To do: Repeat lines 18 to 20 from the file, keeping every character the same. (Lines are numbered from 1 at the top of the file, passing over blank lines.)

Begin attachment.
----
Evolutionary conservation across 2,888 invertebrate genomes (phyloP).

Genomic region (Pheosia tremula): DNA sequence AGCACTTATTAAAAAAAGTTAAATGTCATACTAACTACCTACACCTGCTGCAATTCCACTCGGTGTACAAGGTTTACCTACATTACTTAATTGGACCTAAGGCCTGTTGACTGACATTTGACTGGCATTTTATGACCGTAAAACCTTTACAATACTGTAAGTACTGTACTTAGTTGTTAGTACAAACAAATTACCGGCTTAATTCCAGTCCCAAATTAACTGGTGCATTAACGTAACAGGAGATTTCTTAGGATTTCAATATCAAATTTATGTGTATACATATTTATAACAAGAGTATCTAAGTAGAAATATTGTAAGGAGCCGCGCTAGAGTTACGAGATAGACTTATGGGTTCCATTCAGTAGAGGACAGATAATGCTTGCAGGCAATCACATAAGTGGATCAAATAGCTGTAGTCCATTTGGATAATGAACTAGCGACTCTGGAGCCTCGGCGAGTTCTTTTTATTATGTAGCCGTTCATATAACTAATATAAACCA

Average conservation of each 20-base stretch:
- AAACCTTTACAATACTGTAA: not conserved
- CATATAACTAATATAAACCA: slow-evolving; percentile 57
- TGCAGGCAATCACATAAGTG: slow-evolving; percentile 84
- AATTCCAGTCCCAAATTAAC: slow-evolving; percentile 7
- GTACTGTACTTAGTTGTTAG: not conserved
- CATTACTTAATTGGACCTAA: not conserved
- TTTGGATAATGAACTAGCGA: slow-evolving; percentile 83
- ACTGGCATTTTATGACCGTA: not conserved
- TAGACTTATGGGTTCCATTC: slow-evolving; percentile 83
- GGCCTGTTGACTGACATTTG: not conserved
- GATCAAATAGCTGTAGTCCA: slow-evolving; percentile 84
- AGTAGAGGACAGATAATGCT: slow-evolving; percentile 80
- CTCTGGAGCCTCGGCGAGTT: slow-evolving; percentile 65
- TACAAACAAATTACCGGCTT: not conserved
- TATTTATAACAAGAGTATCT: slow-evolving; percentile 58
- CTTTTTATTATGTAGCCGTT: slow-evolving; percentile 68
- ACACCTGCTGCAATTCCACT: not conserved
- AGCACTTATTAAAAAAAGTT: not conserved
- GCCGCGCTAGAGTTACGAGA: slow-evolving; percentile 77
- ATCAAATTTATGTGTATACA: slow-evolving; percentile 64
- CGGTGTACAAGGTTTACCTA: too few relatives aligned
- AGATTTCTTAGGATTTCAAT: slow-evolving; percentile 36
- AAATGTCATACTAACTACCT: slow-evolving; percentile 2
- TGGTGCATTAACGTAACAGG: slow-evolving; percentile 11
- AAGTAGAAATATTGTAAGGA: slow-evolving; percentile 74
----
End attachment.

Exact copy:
- TATTTATAACAAGAGTATCT: slow-evolving; percentile 58
- CTTTTTATTATGTAGCCGTT: slow-evolving; percentile 68
- ACACCTGCTGCAATTCCACT: not conserved